|Streamcast sues Skype/eBay for $4bn|
.... which can be trebled to $12bn, plus sundries
|StreamCast has just expanded its lawsuit against the firms to include eBay, Skype's new owner. With the new addition, the stakes in the case are substantially higher—StreamCast is now asking for US$4 billion in actual damages, US$12 billion in treble damages, along with various and sundry other damages and fines. |
|The complaint itself has more strange plot twists than a soap opera, but it remains to be seen whether the case is anything more than an attempted money grab now that Skype has made it big. |
About "Treble Damages":-
That could sting...
Well i take it when you can't do marketing yourself, it's easier to try and get someone else to do it for you.... reminds me of the company who tried to sue companies for using frames... and hyperlinks...
Why do people automatically buy into the notion that this is a 'money grab' without knowing all the facts?
I am sure glad we have a legal system in place.
My instinct on this one is that it could be legit. However, the sums of money that are being talked about (and have changed hands) are just crazy.
>> Why do people automatically buy into the notion that this is a 'money grab' without knowing all the facts?
$12 billion might give us a hint ;)
|$12 billion might give us a hint ;) |
Okay, so you are saying that the more you sue for, the less legitimate is your claim.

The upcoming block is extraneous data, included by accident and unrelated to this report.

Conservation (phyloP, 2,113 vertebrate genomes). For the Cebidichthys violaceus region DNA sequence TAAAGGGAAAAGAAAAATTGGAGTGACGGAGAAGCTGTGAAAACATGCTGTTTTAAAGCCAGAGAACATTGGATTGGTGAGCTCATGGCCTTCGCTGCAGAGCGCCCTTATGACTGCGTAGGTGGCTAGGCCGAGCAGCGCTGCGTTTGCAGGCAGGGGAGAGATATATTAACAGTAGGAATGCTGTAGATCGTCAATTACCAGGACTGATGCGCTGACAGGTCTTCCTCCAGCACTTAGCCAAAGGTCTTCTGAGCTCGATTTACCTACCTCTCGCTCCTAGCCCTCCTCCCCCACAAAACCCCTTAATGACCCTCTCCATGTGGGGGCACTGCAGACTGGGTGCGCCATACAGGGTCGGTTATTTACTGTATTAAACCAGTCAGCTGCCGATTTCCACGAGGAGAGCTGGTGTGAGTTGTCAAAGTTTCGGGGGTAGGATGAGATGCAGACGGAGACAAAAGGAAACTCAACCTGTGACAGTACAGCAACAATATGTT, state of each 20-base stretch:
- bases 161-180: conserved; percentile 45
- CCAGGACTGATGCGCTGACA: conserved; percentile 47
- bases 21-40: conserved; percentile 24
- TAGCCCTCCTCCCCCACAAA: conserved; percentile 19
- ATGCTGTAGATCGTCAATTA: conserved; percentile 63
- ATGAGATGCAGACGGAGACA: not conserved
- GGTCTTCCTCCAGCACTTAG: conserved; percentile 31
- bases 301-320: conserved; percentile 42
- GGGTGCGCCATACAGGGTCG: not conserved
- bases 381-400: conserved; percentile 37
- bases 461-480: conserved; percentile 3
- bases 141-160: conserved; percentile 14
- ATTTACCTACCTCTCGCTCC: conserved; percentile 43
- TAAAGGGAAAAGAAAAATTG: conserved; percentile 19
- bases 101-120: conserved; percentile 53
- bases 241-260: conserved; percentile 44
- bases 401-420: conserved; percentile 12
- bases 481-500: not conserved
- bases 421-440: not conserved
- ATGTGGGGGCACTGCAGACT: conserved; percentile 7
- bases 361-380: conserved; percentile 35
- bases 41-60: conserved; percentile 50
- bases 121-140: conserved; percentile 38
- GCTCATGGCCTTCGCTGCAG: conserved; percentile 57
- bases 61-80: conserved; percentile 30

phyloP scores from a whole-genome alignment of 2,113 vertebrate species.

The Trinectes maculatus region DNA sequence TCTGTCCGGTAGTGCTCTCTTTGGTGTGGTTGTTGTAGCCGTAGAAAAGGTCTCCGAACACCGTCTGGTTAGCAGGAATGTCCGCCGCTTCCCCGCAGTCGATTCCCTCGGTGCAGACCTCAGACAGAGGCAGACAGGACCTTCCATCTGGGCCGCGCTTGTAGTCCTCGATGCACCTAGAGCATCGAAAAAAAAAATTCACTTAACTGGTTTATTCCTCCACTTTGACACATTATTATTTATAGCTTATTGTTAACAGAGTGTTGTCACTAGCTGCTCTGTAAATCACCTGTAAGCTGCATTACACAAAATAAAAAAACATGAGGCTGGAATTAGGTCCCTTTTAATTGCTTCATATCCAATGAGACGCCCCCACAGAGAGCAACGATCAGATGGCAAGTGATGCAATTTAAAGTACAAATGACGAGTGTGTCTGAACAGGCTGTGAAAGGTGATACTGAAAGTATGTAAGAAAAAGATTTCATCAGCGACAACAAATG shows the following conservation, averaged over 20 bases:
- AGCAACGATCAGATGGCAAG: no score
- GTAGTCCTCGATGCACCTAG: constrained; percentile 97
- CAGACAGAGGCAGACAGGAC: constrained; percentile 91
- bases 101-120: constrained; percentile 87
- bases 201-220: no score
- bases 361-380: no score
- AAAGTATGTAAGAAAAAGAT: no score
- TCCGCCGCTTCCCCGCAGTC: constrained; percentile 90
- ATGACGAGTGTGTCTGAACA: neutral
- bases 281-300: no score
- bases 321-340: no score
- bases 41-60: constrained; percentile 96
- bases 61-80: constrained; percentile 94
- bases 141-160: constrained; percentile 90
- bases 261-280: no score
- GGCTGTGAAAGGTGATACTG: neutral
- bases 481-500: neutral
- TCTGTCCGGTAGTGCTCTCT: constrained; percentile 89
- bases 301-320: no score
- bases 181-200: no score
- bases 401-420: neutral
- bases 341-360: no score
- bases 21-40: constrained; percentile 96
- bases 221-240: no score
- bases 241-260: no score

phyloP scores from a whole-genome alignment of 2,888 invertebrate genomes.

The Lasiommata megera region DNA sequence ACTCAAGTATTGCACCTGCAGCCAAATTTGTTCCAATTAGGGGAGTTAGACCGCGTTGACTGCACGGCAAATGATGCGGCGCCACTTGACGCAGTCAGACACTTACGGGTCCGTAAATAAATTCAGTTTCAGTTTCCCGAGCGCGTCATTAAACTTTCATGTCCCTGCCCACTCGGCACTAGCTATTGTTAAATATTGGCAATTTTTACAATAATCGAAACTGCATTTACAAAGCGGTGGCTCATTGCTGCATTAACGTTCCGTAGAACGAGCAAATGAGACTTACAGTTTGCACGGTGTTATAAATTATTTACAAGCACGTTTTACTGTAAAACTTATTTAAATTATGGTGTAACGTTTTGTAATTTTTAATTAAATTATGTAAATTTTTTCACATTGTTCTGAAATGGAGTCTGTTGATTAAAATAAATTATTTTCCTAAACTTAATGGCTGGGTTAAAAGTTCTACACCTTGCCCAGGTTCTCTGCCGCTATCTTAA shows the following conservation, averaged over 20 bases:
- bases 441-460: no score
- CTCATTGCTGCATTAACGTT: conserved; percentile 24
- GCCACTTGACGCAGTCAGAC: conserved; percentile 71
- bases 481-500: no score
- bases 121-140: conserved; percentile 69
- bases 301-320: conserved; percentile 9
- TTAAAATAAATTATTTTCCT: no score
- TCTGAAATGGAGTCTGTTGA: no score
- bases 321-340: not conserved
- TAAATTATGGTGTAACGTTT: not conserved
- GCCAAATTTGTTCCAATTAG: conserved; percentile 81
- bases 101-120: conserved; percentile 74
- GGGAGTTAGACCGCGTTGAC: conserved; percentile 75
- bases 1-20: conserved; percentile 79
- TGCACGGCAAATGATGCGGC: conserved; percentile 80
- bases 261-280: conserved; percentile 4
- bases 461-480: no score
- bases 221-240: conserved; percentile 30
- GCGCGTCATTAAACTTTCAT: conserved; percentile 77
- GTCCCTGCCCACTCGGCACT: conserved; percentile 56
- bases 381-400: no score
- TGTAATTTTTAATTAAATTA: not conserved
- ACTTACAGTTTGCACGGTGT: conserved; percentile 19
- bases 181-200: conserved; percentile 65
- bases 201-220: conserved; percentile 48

From all the postings around the net it seems they have a history of sueing people for no reason.
|The amended court filing details a labyrinthine story of alleged greed, backstabbing, and conspiracy that culminated in Morpheus being mysteriously booted from the FastTrack network in 2002, a move that StreamCast says cost it millions of customers. |
So now FastTrack users are customers? Customers?!? And all this time I thought they were just kids downloading pirated MP3s.
The way I understand the issue, is that Morpheus, the (one of) original company name, failed to pay thier license fees to a music network called Fasttrack. They where booted from the shorted network for not paying.
So now, years later, the companies which maintained thier fees and stayed on that network, are successfull and they are p#$%# about it, and are sueing.
Could be more complicated than this, however I don't think so. This is roughly analogous to your competitor not paying thier thier hosting fees, and you becoming insanely succesfull, then the company which buys you gets into a law suit over it.